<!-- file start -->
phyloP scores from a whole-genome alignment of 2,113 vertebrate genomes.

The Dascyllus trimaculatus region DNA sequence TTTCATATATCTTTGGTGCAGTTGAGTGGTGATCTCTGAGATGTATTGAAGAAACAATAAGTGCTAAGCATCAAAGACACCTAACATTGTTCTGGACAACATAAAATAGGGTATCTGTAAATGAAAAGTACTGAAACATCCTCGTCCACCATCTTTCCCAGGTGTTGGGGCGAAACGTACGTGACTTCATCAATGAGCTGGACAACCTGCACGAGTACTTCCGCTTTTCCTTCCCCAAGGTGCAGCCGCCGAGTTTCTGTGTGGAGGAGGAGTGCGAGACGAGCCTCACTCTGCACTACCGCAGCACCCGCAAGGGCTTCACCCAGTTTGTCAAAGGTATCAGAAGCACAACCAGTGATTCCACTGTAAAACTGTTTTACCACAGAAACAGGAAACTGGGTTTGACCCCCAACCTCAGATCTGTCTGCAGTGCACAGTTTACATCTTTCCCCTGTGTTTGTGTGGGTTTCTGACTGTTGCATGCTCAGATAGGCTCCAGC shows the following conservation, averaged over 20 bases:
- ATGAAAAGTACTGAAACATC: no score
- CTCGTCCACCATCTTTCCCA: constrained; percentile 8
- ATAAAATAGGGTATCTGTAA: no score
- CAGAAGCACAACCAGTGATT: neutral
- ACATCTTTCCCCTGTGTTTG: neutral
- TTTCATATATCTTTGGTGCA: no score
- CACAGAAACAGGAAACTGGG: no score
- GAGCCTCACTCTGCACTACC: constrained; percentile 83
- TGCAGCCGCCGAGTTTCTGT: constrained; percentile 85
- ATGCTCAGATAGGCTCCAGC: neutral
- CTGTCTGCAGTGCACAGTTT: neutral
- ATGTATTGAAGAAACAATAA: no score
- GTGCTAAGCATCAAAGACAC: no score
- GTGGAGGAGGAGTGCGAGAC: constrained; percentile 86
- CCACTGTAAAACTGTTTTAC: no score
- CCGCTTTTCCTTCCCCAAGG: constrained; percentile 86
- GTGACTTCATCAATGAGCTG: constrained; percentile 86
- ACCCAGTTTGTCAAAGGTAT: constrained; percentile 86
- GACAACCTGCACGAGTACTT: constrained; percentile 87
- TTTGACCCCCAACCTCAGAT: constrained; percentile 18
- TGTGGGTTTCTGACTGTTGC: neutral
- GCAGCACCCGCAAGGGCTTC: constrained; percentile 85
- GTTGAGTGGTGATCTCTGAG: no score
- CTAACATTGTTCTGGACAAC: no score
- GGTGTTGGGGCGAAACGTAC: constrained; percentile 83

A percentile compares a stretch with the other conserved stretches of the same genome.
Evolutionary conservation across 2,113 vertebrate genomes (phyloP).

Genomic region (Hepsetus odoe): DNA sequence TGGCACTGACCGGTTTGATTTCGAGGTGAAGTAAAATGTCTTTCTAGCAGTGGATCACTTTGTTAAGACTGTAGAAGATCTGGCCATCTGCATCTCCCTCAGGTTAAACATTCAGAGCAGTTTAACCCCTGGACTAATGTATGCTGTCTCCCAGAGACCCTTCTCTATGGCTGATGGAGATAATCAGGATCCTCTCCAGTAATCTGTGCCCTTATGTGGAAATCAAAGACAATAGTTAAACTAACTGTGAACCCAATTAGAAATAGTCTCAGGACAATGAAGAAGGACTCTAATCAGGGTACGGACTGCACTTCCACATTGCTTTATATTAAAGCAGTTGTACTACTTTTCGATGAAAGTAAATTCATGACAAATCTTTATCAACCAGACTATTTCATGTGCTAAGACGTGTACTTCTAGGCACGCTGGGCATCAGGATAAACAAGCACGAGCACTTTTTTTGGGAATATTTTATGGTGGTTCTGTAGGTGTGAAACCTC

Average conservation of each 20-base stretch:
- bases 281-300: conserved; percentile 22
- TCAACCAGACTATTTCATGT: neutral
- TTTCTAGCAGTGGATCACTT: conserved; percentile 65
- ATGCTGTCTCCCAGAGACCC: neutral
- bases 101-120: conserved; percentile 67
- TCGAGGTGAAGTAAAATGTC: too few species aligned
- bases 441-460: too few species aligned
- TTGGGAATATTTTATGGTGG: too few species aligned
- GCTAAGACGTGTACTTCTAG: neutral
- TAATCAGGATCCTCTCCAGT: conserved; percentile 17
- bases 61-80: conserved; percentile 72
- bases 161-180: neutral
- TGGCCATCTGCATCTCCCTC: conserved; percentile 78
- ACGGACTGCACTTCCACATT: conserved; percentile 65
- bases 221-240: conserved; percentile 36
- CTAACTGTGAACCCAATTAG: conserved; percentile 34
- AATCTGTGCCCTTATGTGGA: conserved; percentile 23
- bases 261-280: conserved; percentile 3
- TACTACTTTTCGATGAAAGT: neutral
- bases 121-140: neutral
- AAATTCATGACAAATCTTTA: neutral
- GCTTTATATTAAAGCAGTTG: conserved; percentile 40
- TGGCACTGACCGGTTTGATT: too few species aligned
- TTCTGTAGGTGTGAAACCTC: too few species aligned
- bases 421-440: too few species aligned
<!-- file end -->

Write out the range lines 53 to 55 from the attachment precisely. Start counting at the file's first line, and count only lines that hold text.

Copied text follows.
- GCTTTATATTAAAGCAGTTG: conserved; percentile 40
- TGGCACTGACCGGTTTGATT: too few species aligned
- TTCTGTAGGTGTGAAACCTC: too few species aligned